like that, fall has arrived. We returned from Sapelo Island where we spent the
last days of summer, to cool weather, leaves changing color and the smell of
autumn in the air. My thoughts instantly have turned from beaches to raking
leaves and other fall chores; luckily we’ve gotten a little bit of a head start
with our apple-picking trip last weekend.
visited Sky Top Orchard in North Carolina just as we’ve done every year we’ve
lived in Greenville with kids, and I hear the picking at Niven’s is good too,
although we’ll save that for choosing a pumpkin in mid-October. We returned
home with a bushel of apples, half Gala for eating and baking with, and the
rest giant Mutsus, of which 2/3rds have already been boiled, pressed and canned
into applesauce. I expected disaster without my mother here to help, but last year’s experience/lessons learned helped enormously and the afternoon passed
without incident. The first muscodine jelly attempt didn’t go quite as well,
but I can tell you that so far the cupboard is filling quickly with jelly, fig
preserves and that beautiful applesauce.
make the trip to North Carolina to pick apples, please make one other stop as
well. The orchard is a great fall activity with the fresh donuts, the hay
rides, all the kids activities and of course the apple picking, but we only
spend a few hours there. It was on a whim that we continued north on Greenville
Highway to Flat Rock and the Carl Sandburg Home Historic Site.
renowned poet, biographer, folk singer, and Pulitzer Prize-winning author, Carl
Sandburg spent the last twenty years of his life on a beautiful property in the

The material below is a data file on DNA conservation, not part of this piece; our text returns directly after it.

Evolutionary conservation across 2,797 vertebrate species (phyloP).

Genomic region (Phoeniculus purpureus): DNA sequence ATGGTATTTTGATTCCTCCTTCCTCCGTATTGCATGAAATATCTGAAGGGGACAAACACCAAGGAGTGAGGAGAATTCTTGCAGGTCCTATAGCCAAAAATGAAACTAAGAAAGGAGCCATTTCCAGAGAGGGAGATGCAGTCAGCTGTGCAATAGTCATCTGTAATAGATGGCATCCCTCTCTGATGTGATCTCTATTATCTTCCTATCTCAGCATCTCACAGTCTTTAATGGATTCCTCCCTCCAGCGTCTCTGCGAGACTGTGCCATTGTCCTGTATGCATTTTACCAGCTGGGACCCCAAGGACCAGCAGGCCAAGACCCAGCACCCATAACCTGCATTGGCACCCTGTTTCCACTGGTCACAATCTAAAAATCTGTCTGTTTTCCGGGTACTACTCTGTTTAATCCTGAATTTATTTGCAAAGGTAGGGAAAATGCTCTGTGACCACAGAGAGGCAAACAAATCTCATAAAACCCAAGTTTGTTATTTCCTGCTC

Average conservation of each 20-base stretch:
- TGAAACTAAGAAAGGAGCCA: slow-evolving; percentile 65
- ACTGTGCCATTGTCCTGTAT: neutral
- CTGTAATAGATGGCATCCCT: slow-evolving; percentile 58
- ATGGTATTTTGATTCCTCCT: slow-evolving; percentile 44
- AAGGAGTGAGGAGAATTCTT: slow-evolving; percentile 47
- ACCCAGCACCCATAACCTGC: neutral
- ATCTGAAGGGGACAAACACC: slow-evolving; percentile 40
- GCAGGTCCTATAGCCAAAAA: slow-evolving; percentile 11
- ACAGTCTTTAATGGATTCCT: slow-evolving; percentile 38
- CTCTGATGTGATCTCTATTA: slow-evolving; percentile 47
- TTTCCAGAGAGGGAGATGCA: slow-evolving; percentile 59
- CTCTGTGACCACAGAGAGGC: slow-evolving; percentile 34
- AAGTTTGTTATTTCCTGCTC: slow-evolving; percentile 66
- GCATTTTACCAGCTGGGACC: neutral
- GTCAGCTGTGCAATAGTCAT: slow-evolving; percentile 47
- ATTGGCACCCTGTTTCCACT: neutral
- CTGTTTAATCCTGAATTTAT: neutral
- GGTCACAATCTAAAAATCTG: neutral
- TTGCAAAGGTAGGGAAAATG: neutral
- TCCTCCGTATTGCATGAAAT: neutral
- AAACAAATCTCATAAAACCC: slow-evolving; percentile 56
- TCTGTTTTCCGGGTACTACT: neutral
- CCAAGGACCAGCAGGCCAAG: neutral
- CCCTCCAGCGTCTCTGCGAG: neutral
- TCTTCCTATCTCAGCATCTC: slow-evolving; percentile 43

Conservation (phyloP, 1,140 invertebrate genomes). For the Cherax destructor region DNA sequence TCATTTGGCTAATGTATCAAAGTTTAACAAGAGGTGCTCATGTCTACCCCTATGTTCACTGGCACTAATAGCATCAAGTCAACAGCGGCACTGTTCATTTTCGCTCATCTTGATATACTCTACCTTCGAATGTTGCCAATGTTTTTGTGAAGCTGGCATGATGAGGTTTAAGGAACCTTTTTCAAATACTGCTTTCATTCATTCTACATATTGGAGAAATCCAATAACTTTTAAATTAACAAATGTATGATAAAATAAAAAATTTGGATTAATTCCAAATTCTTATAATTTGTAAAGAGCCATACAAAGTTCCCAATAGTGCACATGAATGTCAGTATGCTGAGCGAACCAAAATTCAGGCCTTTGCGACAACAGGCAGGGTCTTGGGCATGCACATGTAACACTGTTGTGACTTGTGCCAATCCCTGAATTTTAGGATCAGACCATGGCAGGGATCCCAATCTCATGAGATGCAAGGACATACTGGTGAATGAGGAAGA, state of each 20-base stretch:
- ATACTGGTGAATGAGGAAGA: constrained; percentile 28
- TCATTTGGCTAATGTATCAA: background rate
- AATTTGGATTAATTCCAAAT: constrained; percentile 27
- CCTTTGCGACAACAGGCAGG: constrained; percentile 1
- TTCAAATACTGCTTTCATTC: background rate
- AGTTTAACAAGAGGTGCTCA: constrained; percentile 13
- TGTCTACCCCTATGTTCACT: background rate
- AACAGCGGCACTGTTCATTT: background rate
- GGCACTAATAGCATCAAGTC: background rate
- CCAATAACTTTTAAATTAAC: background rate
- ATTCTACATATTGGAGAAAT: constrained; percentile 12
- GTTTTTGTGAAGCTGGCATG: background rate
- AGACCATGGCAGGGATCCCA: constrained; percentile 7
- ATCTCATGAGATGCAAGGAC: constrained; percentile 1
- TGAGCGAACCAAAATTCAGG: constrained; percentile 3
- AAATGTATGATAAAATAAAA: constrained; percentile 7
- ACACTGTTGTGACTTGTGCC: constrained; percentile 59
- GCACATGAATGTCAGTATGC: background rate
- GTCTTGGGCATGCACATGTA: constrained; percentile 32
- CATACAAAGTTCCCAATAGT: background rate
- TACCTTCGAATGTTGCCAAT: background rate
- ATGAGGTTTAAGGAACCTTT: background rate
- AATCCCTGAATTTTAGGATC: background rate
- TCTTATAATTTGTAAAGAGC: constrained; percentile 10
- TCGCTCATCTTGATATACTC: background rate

mountains of North Carolina. His wife Liliana had discovered the farm “Connemara”,
which was also called home by Christopher Memminger (biographer of Abraham
Lincoln and Secretary of the Confederate Treasury) and textile tycoon Ellison
Smyth. The Sandburgs moved from Michigan with three daughters, two
grandchildren, a library of over 14,000 books and the Chikaming goat herd, and
spent the next quarter-century running the farm in addition to Carl continuing
his writing. Mr. Sandburg died at home on July 22, 1967 after which the family
sold the property which today is preserved as the Carl Sandburg Home National
not choose to take the tour of the home (which still contains all the family's personal
effects), but instead stroll the grounds. The beautiful Front Lake was full of
frogs and fish, and the 0.3-mile trail to the main house led us over the dam,
through the woods and past the pasture and Margaret’s garden. We circled around
back of the Main House (which also houses the visitor center) to see the rock
outcrop which was Carl Sandburg’s favorite outdoor writing spot.
trails (several lead all the way to Glassy Mountain), a visitor center, various
annual activities, guided house tours as well as self-guided tours, there is
much to do*. We especially enjoyed the goat farm, which is no longer a
commercially run dairy but has descendants of Lilian’s original herd. I was
told spring is especially exciting on the farm, as that is when the kids are born. After feeding the goats and exploring the barn we set off back to the
car, passing all the other historic structures on our way out. Our visit was
short, but it was enough to experience the beauty of Connemara and convince us
a return trip is in order.
The sun on the hills is
beautiful, Or a captured sunset sea-flung, Bannered with fire and gold. (Carl
*There is a Junior Ranger program at the National Historic Site, but it is more suited for children a little older than my boys.